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In the 1970s, in Cook Inlet in the Anchorage area, thousands of beluga whales could be seen – so many whales, that you could feasibly walk across their backs without falling into the water.
That’s according to Mandy Migura, an author of a map studying the challenges Cook Inlet whales face today.
Four decades later, Migura says you’d be lucky to see seven whales at a time, as Hannah Bisset from our flagship station KNBA reports.
The population stands at around 280 as of 2018, according to the Marine Mammal Commission.
“We’ve lost over a thousand belugas in this population… that’s a huge, significant loss.”
Migura is the author of the project, which is focused on pinpointing the reasons why this might be happening to the belugas.
According to Migura, the population decline is due to several factors that can be categorized as point-source pollution and non-point-source pollution.
Point-source polluters have a permit and pollution comes from a known source.
“That would be things such as wastewater treatment facilities, stormwater drains, seafood discharges.”
Non-point-source polluters don’t have a single point of the entrance like point-source polluters.
“Examples of that would be runoff from roads or on the airport or when it rains or when the snow melts, that all just kind of runs into the inlet.”
These threats are building up for the whales, causing issues like food insecurity, compromised immunity, and noise distractions that serve as a death by a thousand cuts.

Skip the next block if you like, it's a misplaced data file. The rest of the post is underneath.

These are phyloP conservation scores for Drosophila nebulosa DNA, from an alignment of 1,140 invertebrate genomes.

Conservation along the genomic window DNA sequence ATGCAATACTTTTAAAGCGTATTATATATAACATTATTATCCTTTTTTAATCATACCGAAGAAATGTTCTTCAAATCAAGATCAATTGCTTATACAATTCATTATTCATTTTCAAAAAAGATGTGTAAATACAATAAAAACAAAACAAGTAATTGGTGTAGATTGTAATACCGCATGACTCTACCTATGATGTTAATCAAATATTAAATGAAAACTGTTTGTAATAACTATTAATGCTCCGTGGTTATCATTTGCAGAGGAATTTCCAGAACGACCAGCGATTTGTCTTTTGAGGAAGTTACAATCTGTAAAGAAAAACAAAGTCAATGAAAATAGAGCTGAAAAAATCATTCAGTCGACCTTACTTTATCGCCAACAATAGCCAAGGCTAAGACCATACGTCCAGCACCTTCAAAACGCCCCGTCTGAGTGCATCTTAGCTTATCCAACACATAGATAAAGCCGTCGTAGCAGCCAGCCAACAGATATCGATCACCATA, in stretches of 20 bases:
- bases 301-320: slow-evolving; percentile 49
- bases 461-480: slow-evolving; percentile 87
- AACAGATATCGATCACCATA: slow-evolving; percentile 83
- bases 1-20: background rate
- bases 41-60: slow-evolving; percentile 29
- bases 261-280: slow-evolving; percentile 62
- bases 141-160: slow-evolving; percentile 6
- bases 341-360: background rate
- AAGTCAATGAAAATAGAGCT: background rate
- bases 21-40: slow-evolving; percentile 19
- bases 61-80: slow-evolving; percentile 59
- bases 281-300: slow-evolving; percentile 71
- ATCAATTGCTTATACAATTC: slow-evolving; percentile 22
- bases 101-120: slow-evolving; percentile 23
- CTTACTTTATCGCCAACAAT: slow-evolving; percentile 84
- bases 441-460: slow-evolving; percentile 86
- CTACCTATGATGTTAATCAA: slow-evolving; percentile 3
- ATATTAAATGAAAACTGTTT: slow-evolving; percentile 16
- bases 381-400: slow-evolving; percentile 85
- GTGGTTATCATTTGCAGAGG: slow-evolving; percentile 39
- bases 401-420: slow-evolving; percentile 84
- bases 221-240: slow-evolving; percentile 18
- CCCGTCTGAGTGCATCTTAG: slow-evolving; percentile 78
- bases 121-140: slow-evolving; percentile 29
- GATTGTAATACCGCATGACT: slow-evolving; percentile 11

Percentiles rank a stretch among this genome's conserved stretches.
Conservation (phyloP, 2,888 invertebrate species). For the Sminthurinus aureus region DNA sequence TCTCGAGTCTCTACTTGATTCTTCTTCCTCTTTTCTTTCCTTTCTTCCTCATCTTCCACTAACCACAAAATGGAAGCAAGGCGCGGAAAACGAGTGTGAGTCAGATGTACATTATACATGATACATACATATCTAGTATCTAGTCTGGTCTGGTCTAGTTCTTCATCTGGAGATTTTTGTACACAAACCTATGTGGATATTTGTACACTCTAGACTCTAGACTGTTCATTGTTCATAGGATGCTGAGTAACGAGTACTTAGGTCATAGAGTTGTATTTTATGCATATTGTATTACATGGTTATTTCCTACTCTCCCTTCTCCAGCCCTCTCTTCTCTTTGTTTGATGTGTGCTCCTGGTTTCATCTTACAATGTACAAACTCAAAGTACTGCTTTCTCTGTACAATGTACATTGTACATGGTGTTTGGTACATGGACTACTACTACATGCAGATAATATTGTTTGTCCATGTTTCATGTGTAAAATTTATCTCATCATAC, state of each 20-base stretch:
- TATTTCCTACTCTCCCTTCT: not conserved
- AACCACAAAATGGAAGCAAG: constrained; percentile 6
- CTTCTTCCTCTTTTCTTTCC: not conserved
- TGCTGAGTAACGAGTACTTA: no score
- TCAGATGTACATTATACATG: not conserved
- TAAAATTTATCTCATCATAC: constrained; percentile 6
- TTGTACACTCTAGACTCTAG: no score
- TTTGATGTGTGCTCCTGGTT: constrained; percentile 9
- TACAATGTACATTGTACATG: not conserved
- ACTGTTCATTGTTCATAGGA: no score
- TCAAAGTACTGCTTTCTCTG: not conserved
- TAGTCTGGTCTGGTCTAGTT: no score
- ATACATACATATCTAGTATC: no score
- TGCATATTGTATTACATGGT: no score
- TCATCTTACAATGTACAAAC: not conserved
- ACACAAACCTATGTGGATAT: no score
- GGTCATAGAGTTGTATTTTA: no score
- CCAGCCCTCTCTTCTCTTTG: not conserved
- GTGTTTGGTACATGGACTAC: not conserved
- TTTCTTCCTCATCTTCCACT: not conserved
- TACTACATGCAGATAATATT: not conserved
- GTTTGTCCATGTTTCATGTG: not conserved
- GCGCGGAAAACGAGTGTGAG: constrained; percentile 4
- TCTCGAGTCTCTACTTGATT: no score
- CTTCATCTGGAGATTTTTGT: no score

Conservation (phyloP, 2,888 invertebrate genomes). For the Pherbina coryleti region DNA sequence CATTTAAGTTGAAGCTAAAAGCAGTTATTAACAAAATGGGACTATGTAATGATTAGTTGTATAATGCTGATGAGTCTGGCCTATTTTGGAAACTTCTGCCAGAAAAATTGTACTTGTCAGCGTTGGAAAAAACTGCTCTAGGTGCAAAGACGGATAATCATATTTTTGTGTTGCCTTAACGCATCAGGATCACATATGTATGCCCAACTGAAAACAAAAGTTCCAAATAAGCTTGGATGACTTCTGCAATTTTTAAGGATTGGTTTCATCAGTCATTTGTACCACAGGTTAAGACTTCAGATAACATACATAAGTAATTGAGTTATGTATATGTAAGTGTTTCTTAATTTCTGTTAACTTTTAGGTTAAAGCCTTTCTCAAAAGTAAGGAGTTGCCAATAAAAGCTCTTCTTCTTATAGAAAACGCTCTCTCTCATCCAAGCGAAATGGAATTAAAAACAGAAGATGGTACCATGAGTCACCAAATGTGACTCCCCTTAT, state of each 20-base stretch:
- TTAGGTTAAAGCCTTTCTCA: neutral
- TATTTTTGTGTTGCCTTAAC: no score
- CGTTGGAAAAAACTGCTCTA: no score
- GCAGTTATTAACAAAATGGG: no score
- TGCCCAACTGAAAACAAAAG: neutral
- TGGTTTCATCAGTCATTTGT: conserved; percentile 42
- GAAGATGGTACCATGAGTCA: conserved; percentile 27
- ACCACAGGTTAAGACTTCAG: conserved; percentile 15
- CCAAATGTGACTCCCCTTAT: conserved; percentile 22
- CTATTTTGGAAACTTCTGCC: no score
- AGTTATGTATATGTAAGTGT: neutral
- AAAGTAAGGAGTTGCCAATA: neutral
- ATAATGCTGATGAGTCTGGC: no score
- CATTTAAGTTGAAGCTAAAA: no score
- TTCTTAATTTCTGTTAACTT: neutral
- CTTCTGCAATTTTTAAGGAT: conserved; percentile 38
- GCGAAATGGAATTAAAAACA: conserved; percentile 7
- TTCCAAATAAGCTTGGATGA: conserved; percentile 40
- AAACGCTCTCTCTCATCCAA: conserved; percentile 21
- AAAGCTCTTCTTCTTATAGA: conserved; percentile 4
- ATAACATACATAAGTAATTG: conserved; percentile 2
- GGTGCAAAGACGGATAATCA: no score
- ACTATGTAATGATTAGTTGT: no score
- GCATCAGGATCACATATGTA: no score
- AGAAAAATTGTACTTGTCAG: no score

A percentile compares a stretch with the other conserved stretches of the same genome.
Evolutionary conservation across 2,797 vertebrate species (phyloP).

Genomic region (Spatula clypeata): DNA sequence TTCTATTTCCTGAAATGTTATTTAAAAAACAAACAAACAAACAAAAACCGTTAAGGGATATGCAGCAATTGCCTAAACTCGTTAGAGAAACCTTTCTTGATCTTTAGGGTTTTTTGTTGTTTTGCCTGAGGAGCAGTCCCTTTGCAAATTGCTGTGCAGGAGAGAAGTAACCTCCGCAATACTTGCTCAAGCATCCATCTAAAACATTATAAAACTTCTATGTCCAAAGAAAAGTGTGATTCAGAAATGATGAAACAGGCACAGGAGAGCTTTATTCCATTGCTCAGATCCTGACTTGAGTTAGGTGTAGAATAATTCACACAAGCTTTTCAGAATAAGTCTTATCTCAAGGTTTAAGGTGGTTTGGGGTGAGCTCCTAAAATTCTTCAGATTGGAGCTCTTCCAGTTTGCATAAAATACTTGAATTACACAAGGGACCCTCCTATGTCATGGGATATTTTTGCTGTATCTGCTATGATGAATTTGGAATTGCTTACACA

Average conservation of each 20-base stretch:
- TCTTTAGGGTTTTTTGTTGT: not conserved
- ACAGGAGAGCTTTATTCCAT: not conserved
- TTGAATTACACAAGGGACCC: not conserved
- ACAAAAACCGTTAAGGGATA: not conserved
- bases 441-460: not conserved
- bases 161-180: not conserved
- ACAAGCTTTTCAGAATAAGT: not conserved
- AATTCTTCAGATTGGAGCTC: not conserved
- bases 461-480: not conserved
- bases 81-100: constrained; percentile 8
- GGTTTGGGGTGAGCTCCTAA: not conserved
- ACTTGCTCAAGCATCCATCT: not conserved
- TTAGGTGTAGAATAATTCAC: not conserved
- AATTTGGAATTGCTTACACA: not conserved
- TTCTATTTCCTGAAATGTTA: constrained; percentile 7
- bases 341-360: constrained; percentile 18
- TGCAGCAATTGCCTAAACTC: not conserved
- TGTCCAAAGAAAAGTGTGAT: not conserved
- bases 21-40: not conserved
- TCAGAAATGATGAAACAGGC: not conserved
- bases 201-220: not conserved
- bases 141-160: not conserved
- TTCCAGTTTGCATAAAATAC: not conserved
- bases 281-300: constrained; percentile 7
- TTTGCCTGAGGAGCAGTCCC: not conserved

According to Migura, over long-term exposure, these factors will continue to decrease the population we see today.
Catching up with U.S. Rep. Mary Peltola (Yup’ik/D-AK), who was sworn into office in January.
She’s the first-ever Alaska Native person to represent the state in Congress.
Rep. Peltola was recently at the U.S. Capitol for the annual Alaska Week.
She says she was able to discuss many important matters, including key Alaska Federation of Natives issues.
“We talked about a lot of high-level things. AFN is so good at helping frame our priorities as the largest statewide native political organization, they’re really good at looking at things kind of zooming out, looking at things not beyond just details and beyond just regional issues. They’re really looking at Alaska in terms of our place globally.”
Rep. Peltola is addressing a number of priorities for her home state such as fishing, Medicare and Medicaid, and marginalized groups in Alaska.
“I think we need to be thinking about veterans, thinking about elders, really thinking about our young people. We need to be looking for solutions on our homeless. 40% of people living in Alaska who do not have a house are children. As an elected person, it really does impact everybody, and I want to be one of the people at the table coming up with solutions.”
Rep. Peltola’s next goal is to continue prioritizing protecting fish and reducing bycatch by tracking National Oceanic and Atmospheric Administration expected revisions to some of national standards which govern allocation and fishery dependent community participation.
Alaska Native artist Crystal Worl’s work will soon be on a postage stamp, as KNBA’s Rhonda McBride reports.
The U.S. Postal Service (USPS) is officially launching a set of four stamps called “The Art of the Skateboard.”
Worl’s illustration showcases the Northwest Coast Formline style of design, which she is known for.
Worl, who’s Lingít and Athabascan, used blue and indigo colors to depict a salmon, which she says is important to Alaska Natives, because it’s fed them for thousands of years.
Worl is not the first Alaska Native to have her art featured on a stamp.
Her brother Rico designed a raven stamp for USPS two years ago.
The two are business partners who sell their designs on t-shirts, jewelry, playing cards, and even snowboards.
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